5. The init(8) program will drop the console into a shell if booted in single-user mode. If in multi-user mode, it will run your /etc/rc script.
  6. /etc/rc will issue a mount -a, which will read your mount point configuration from /etc/fstab and attempt to mount every partition listed there that is not configured with "noauto" as an option.
With that background in mind:
  • You are responsible for figuring out how to tell your computer which physical drive to load an MBR/PBR program from. You may be able to select the device from a BIOS configuration menu. You have stated that you cannot. However, this has nothing to do with the OS you are running. You would have this same problem no matter if you were running Windows, Linux, or something else entirely.
  • If you are able to boot a drive containing a properly configured OpenBSD PBR pointing to a proper second stage boot loader, you should get a boot> prompt. It will not matter what drive type or drive number it is.
  • At that boot> prompt, you can type "machine diskinfo" to get a list of all the drives it knows about. It won't matter if they are SATA, PATA, SCSI... each can be addressed by a unique drive number: hd0, hd1, hd2, hd3, etc.
  • At that boot> prompt, you can issue a "boot" command which points to a particular kernel ... on the same drive or on any other drive listed by the "machine diskinfo" command. You can hunt for kernels and OpenBSD disklabel partitions with the "ls" command, if necessary.
  • By default, if you wait 5 seconds after seeing the boot> prompt, the boot loader will attempt to find a kernel: it will first try to find "/bsd" in the "a" partition of the drive that was booted ... regardless of number. If if fails, it will look for "/obsd" in the same paritition, then it will give up. If it finds a kernel, it will load it and boot it in multi-user mode.
  • I recommended booting in single-user mode because your disk numbers have changed. Your /etc/fstab entries will need to be changed, as your boot disk is no longer wd0, so all entries in /etc/fstab pointing to wd0 will need to be changed.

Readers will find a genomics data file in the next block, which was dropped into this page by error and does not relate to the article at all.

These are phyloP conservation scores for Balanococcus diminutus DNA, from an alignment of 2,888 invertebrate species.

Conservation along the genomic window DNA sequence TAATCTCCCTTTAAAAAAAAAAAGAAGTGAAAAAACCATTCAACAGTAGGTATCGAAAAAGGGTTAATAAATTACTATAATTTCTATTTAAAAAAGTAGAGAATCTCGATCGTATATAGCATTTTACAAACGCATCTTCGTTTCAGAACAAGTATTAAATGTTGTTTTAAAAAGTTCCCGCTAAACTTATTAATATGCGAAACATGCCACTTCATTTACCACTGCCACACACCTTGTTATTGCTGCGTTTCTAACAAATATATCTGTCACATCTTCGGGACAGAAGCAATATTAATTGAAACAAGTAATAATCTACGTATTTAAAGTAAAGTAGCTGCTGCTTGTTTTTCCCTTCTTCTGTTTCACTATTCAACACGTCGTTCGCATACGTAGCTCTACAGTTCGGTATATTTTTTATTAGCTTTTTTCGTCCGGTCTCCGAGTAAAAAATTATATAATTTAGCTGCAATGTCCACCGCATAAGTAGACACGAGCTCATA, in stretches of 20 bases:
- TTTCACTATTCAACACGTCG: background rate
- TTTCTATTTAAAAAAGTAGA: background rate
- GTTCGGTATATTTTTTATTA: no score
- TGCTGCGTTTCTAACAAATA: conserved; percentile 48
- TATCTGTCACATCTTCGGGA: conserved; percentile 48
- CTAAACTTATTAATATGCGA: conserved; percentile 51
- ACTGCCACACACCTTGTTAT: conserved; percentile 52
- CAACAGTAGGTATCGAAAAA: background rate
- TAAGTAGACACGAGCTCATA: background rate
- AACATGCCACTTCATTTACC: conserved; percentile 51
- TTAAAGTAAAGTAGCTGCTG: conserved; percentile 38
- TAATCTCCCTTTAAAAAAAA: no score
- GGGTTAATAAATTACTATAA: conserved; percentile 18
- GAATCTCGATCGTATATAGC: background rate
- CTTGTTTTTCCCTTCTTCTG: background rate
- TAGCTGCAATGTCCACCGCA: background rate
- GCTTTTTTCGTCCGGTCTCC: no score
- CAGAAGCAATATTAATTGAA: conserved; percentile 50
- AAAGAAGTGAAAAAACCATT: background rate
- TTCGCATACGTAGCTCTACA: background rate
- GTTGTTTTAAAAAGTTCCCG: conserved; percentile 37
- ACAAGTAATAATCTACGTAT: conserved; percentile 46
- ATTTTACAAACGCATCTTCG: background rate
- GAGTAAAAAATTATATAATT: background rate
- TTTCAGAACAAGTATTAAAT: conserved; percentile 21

Assuming you can get to a boot> prompt, all you should need to do is type "-s" and press the Enter key. The second stage boot loader will look for /bsd in the "a" partition of your boot drive, load the kernel, and pass control to it. It will discover your hardware, pass control to init(8), which will ask you if the bourne shell ("sh") is ok, and you can press the Enter key again. It will ask you your terminal type, and you can type "vt220" and press the Enter key. You will have a super user shell prompt: "#"

At this point, you will need to figure out what device you have booted, and manually mount partitions, and then edit your /etc/fstab to point to that device. You will need to mount your root partition "/", and depending on how you have partitioned OpenBSD, you will need to mount "/usr" and perhaps "/var" in order to use a text editor such as vi(1) or mg(1).
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Old 22nd May 2008
knasbas knasbas is offline
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Well its fun to realize after a couple of hours that i dont have /wd5* or higher under /dev/ so i assume solving how to add them will take a giant leap forward
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Old 23rd May 2008
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# cd /dev
# sh MAKEDEV wd5
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Old 23rd May 2008
ocicat ocicat is offline
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Quote:
Originally Posted by jggimi View Post
# cd /dev
# sh MAKEDEV wd5
If this works for the OP, great! However, if there are errors generated when running the MAKEDEV script, the solution is to explicitly specify the path:
Code:
# cd /dev
# sh ./MAKEDEV